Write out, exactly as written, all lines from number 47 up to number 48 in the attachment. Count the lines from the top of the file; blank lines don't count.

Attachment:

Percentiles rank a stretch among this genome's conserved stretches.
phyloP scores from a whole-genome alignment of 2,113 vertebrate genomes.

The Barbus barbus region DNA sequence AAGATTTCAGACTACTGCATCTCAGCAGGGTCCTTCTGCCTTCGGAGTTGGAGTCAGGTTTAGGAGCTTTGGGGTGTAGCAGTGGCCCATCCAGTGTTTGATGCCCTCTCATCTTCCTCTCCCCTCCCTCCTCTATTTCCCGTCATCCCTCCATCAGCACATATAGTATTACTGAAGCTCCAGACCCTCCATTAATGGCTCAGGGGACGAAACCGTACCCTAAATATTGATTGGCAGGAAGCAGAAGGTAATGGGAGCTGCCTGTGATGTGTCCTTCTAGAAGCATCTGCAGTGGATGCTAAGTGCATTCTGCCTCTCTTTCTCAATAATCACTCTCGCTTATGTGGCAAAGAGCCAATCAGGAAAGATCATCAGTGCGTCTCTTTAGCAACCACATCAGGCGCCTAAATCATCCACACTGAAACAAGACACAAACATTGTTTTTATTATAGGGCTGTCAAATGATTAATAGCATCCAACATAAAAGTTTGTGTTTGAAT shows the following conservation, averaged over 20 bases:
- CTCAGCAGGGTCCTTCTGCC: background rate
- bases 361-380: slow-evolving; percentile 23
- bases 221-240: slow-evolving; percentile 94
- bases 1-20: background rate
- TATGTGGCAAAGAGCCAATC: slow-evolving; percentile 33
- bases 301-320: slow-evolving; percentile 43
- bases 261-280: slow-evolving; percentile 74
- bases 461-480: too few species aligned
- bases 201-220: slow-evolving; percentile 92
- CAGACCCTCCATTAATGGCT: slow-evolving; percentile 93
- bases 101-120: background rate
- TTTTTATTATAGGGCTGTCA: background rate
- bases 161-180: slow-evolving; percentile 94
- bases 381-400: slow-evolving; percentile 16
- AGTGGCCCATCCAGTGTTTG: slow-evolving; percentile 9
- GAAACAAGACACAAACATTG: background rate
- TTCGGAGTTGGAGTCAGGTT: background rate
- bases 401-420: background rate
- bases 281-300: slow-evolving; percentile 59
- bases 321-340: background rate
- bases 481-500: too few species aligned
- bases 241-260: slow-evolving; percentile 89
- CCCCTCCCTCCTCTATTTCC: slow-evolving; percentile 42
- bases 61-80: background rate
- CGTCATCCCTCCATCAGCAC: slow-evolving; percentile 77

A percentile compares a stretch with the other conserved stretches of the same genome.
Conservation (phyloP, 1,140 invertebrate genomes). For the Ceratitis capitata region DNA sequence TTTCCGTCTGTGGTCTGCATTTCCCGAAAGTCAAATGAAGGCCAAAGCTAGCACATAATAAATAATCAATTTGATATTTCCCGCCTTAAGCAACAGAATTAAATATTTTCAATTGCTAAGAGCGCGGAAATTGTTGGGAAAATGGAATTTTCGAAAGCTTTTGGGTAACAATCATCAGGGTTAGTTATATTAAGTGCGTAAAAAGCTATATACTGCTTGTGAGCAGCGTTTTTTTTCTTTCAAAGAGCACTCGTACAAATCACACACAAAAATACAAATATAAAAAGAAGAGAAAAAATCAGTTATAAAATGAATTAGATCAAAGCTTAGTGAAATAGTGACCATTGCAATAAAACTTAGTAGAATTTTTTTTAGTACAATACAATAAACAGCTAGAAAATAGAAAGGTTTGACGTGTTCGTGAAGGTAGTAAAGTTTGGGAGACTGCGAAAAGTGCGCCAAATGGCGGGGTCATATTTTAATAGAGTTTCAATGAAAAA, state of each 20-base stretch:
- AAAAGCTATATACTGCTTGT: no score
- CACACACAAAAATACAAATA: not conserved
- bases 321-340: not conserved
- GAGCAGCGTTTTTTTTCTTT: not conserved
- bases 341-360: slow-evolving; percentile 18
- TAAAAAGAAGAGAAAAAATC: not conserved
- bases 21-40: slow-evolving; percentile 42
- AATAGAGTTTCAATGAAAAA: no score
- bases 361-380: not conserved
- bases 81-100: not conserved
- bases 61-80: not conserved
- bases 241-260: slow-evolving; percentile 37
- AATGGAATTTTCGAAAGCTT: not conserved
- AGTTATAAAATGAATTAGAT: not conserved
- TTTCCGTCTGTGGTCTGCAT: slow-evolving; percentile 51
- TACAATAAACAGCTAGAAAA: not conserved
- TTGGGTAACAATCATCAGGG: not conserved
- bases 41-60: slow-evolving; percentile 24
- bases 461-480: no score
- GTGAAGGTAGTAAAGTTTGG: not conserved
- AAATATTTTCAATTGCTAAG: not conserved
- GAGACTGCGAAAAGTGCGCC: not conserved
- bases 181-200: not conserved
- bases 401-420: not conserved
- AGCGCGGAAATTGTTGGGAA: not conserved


- TTGGGTAACAATCATCAGGG: not conserved
- bases 41-60: slow-evolving; percentile 24